Reading about Snowden going on the run also brought back a number of personal memories for me. In 1997 I fled the UK with David Shayler only 12 hours ahead of his initial disclosures about MI5 criminality breaking in the UK media. We were pursued across Europe, and had a month literally on the run, followed by a year living in hiding in la France Profonde before David was arrested, pending extradition, at the request of the British government. He spent almost 4 months in a Paris prison before the French released him — their view being that he was a whistleblower, which was deemed to be a political offence for which France specifically does not extradite. We lived more openly in Paris for another two years, although David was trapped in France — had he travelled to another country the whole ghastly extradition process would have started again.
Well, there are worse places than France to be trapped in exile, but even so it was difficult for him. How much more so for Edward Snowden, whose options are more seriously constrained and who faces life in prison in the US if he is caught? Knowing the penalties he faces and being aware of the tracking capabilities and the ruthless disregard for the law and human rights of the modern US intelligence infrastructure, his bravery in exposing the global US surveillance state is truly breath-taking.
To finish, here is one of my recent Sky News interviews about the Edward Snowden case:
Addendum: today’s news told us that Bolivian President, Evo Morales’s official, diplomatically protected, plane have been barred from flying home from Moscow over much of Euro airspace, where he had been participating in high-level talks. The reason being that Edward Snowden might have been be on board. Morales was grounded in Austria and had to submit to a police search of the plane, against all diplomatic protocol. No Snowden was found, naturally.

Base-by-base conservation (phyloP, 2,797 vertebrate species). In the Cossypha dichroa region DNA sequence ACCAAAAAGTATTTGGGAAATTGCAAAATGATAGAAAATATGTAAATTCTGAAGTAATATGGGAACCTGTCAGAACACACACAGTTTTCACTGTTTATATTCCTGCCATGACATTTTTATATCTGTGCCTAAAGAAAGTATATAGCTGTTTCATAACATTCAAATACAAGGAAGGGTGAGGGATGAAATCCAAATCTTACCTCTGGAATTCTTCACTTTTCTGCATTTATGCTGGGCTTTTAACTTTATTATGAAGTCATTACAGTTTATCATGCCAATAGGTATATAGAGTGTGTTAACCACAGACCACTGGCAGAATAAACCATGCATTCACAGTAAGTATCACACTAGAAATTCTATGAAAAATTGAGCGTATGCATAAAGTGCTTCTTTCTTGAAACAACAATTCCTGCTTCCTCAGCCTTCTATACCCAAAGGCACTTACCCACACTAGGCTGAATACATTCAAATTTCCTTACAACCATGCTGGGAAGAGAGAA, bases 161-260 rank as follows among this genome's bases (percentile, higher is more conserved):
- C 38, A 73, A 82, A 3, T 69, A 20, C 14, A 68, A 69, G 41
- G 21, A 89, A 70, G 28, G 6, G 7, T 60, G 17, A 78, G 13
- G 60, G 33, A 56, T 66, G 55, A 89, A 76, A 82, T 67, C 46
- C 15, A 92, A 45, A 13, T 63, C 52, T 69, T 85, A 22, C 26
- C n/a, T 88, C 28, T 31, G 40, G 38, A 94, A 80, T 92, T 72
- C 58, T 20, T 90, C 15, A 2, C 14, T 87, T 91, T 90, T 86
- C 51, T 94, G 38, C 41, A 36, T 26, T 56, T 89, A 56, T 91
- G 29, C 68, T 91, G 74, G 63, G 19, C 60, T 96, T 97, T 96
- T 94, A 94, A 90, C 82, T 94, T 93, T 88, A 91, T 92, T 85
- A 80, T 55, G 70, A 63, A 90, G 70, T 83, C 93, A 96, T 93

I see this as a very clever move by persons unknown — testing exactly what the international response would be if Edward Snowden tries to fly out of Russia. And the Europeans, under undoubted pressure from the US, have fallen for it hook, line and sinker.
The US-Euro complicit patsies have been flushed out by this diplomatic scandal. Demonstrations are apparently already occurring against the French embassy in Bolivia. And this on the same day that the French President, Francois Hollande, used the Snowden disclosures to delay the rightly-maligned US-EU trade agreement.
So, even as the French use the Snowden disclosures for political advantage, they apparently refuse to assist the source. Which is unfortunate — my memory of French law is that whistleblowing is deemed a political act and the French specifically do not extradite for alleged political offences.
Perhaps the French constitution and law have changed since Sarkozy took France into NATO.…
In the wake of the global impact of the ongoing Edward Snowden saga, a smaller but still important whistleblower story flared and faded last week in the UK media.
Peter Francis revealed that 20 years ago he had worked as an undercover cop in the Metropolitan Police Force’s secret Special Demonstrations Squad (SDS) section. In this role, Francis stated that he was tasked to dig up dirt with which the Met could discredit the family of murdered black teenager, Stephen Lawrence and thereby derail their campaign for a full and effective police investigation into his death. The Lawrence family correctly believed that the original investigation had been fumbled because of institutional police racism at that time.
The fact that secret police were posing as activists to infiltrate protest groups will come as no shock after the cascade of revelations about secret policemen in 2011, starting with DC Mark Kennedy/environmental activist “Mark Stone”. Kennedy was uncovered by his “fellow” activists, and nine more quickly emerged in the wake of that scandal. This has resulted in an enquiry into the shadowy activities of these most secret officers, accusations that the Crown Prosecution Service suppressed key evidence in criminal trials, and a slew of court cases brought by women whom these (predominantly male) police officers seduced.